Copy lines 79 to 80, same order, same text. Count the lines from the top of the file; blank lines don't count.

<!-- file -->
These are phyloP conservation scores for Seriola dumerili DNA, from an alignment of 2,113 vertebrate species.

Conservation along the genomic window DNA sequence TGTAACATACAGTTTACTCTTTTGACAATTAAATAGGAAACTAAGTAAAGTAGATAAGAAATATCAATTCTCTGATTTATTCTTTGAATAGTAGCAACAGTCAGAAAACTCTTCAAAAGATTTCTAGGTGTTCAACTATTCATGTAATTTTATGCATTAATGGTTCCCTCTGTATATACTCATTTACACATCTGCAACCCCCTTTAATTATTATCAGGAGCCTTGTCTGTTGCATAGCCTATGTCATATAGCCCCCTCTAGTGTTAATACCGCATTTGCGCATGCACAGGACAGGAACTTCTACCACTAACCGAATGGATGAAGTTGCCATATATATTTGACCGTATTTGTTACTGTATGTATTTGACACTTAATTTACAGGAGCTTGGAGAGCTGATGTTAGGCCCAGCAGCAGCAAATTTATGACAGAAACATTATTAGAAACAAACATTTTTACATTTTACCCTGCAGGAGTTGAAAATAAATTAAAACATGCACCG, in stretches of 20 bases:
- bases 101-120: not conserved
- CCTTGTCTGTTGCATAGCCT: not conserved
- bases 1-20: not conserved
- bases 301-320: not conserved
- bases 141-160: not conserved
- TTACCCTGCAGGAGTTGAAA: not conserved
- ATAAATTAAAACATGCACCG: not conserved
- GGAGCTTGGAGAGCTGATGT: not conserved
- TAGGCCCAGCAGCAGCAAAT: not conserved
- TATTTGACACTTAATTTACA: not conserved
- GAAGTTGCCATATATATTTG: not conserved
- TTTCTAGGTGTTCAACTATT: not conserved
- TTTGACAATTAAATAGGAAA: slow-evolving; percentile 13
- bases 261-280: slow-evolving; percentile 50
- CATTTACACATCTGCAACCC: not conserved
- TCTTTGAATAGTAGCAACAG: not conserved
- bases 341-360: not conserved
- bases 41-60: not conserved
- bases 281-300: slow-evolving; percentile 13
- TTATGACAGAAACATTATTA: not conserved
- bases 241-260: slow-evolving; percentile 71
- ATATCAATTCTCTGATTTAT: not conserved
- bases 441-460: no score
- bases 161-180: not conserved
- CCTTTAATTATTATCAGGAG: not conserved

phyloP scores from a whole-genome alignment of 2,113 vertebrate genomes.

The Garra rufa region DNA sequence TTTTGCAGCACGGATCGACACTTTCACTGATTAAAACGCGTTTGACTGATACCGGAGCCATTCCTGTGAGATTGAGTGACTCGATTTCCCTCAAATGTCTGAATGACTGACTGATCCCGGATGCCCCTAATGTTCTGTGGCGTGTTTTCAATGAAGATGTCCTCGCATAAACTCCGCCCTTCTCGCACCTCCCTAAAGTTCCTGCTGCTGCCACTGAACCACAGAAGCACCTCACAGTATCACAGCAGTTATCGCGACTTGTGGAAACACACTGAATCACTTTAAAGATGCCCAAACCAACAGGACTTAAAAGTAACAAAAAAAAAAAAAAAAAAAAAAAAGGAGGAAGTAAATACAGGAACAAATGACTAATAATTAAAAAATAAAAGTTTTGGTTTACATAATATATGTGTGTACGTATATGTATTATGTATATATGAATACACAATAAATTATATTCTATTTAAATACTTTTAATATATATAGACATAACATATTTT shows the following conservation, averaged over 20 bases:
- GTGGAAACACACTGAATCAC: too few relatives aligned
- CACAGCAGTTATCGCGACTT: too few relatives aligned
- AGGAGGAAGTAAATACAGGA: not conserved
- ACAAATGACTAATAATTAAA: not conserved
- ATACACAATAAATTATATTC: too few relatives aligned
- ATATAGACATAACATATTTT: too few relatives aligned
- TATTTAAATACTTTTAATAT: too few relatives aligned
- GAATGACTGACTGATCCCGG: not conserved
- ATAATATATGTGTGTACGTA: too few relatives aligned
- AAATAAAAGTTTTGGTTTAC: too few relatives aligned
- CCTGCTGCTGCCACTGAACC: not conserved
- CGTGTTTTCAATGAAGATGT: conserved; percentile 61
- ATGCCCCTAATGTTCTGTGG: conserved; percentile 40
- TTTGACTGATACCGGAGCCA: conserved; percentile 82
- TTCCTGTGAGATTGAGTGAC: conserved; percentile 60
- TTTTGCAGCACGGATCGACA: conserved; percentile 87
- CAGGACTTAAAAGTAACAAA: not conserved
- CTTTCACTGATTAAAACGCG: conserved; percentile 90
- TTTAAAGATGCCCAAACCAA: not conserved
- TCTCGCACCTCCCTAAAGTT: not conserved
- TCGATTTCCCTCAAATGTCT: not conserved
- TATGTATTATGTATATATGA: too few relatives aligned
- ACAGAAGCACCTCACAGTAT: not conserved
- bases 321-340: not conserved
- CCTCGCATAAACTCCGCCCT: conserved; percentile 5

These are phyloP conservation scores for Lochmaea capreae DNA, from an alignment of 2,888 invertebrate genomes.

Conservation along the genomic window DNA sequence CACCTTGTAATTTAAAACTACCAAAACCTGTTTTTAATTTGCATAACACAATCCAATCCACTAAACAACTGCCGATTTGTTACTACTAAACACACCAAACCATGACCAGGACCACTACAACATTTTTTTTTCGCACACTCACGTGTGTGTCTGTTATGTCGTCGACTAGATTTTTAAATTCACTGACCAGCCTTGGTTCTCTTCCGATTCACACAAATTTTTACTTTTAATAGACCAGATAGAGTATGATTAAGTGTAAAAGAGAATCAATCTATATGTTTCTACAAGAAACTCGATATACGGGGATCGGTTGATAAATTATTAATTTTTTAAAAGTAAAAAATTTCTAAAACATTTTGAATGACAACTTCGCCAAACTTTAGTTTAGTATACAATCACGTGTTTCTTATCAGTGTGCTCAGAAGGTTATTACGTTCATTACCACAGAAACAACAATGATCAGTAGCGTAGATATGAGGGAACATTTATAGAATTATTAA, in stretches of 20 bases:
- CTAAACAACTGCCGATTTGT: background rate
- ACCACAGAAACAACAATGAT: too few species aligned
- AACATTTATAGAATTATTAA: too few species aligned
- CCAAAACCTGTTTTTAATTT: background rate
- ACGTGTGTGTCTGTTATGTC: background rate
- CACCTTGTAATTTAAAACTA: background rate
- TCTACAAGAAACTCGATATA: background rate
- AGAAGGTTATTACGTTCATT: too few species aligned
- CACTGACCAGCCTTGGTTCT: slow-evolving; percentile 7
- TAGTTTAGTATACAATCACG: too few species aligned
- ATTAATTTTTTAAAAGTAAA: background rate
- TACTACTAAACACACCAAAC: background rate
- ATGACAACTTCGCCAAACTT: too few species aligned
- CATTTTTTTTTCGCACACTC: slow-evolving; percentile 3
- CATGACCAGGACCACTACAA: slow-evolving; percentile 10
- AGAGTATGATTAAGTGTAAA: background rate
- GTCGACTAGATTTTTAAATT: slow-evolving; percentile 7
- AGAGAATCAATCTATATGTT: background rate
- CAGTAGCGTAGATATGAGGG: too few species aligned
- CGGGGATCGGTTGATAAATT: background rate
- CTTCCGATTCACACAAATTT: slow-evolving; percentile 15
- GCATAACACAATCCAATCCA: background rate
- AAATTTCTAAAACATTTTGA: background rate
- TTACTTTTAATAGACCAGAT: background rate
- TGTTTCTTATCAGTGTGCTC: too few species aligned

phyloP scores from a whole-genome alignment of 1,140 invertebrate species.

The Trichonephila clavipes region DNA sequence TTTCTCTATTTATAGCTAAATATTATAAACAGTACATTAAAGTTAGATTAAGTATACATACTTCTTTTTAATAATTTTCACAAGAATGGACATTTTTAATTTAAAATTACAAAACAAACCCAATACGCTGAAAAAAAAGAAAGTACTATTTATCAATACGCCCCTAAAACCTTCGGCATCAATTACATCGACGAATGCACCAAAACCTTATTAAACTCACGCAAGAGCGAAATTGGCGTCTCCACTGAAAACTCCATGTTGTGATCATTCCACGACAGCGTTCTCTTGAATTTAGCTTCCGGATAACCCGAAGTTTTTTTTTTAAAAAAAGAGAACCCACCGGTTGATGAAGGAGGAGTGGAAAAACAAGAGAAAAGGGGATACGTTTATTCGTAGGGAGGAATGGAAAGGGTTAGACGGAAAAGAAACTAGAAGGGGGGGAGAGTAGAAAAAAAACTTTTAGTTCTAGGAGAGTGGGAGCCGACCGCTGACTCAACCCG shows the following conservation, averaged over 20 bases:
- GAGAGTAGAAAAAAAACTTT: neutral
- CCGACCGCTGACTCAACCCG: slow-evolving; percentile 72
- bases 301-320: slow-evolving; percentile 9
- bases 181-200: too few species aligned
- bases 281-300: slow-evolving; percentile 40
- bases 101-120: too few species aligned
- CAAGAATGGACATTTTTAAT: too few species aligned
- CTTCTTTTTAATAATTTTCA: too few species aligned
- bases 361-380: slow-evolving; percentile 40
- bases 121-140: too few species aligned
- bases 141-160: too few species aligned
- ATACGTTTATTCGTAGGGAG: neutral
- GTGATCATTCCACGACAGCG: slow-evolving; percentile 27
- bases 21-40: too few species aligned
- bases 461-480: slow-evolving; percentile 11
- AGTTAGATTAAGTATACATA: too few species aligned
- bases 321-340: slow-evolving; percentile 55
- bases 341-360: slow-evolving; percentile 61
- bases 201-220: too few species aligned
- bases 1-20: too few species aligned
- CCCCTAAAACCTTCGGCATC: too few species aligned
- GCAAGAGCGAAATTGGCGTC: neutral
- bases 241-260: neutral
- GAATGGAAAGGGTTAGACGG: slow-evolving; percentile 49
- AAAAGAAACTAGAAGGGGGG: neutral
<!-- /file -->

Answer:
- AAATTTCTAAAACATTTTGA: background rate
- TTACTTTTAATAGACCAGAT: background rate